My client brought me her settlement proposal to review and said, "He wants the kids' 529 plans, but he won't agree to pay for college. Now, I'm on the hook for paying for college if he won't, and we've been putting money into those accounts since the kids were born!" There's a lot here to consider, starting with some basic facts about 529 plans.
Similar to a 401(k) account, 529 plans are tax-advantaged savings accounts where money contributed is invested and grows on a tax-deferred basis. In some cases, you can also take a tax deduction for your contributions to a 529 plan (some states don't allow for this). You can take withdrawals from these accounts for certain IRS-approved expenses tax-free--for example, for education tuition and fee payments (including charter, religious and private school tuition from kindergarten through 12th grade), room and board expenses (if students attend at least half-time), books and supplies (and equipment--computers, etc.) and for equipment and services needed for special-needs students. These accounts are designated for the benefit of a specific individual, and the beneficiary can be changed to a different individual when needed. There are also pre-paid 529 plans that allow you to pay in advance for in-state tuition at today's rates.
Recent legislation changes have changed the practical applications of these savings plans for a divorce situation.
- Now that these plans can be used for tuition for kindergarten through 12th grade, using 529 funds may enable parents to keep their children in the same school post-divorce.
- Divorced parents can also use 529 funds to provide services and equipment for their special-needs child, which can provide immediate financial relief to both parties who may have post-divorce liquidity challenges.
- Unused 529 balances can now be transferred to a Roth IRA for the designated beneficiary (certain requirements and guidelines apply).
Changes to the FAFSA process dictate which divorced parent's tax information is used in calculating the Expected Family Contribution, and that amount is no longer prorated across multiple children. It's important to note that stepparents' incomes are also included in this calculation, even when they have no legal obligation to contribute to college expenses, and that 529 balances are included in the Expected Family Contribution calculation for financial aid eligibility. When my daughter was awarded a full scholarship to college, I asked my Ex to change her 529 plan to benefit our youngest son. This will give a longer timeframe for the funds to grow, and the funds will not apply to the Expected Family Contribution calculations for our two older children.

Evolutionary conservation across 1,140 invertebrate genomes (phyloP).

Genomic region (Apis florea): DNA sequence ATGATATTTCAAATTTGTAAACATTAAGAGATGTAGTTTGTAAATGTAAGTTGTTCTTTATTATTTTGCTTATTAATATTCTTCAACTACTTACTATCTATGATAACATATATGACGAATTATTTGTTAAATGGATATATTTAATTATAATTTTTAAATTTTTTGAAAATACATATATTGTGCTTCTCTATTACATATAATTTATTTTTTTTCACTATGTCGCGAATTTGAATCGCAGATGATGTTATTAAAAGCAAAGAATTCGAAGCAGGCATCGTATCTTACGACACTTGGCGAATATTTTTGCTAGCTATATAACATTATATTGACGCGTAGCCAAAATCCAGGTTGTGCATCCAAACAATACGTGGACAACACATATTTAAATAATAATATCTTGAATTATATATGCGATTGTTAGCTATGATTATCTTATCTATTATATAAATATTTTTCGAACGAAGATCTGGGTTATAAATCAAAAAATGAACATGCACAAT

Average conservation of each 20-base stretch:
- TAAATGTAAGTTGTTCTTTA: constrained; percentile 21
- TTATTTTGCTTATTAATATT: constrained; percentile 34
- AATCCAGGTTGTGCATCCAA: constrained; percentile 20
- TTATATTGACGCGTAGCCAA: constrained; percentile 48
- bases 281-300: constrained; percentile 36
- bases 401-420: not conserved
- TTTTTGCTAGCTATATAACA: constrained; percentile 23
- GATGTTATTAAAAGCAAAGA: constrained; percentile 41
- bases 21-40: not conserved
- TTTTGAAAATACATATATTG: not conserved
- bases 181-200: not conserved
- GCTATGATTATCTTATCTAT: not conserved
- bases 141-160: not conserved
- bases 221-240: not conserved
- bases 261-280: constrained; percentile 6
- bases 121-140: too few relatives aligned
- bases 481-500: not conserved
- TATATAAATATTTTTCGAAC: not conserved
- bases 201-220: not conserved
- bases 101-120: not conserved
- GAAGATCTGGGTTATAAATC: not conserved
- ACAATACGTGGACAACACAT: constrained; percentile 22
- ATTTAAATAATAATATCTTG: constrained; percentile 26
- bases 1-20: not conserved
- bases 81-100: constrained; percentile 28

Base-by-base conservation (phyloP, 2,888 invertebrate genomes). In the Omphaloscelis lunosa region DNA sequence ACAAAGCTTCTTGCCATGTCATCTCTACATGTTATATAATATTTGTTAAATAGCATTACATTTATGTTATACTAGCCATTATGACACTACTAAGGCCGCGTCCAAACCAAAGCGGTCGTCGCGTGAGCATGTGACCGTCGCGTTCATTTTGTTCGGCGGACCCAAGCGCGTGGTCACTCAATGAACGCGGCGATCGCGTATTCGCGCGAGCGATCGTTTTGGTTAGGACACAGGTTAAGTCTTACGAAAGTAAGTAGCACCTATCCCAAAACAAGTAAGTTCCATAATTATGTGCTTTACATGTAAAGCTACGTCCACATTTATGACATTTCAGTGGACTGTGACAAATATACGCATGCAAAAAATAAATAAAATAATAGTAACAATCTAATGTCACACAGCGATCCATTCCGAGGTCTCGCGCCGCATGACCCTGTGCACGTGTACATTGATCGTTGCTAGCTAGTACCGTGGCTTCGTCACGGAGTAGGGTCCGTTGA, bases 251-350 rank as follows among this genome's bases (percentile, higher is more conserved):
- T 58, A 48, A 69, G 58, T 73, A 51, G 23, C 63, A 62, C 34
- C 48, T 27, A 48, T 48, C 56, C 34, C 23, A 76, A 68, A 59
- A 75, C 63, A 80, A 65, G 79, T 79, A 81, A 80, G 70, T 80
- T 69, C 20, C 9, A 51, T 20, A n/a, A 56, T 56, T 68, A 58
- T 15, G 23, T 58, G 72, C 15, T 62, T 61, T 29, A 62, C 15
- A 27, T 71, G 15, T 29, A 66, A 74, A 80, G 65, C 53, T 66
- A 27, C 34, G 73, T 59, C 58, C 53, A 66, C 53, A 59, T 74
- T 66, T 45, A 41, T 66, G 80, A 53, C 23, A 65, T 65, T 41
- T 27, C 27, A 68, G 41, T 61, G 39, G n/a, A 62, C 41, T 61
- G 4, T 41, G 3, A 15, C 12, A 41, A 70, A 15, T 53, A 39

Since these accounts' approved uses are limited to approved expenses, any withdrawal for another purpose is subject to a 10% penalty. As you navigate your post-divorce financial situation, carefully consider whether or not this is the most effective place for your savings. I can help you assess the benefits of a 529 plan for your situation--schedule time to talk with me here.
Disclosure: A 529 plan is a tax-advantaged savings plan, issued and operated by a state or educational institution that helps families save for college. Investments in 529 plans are not insured by the FDIC or any other government agency and are not deposits or other obligations of any depository institution. Investments are not guaranteed and are subject to investment risks, including loss of the principal amount invested. Tax implications vary significantly from state to state. If you or the designated beneficiary is not a resident of the state offering a 529 plan, you may want to consider, before investing, whether your state or the designated beneficiary's home state offers its residents a plan with state tax advantages or other benefits. Guardian, its subsidiaries, agents and employees do not provide tax, legal, or accounting advice. Consult your tax, legal, or accounting professional regarding your individual situation.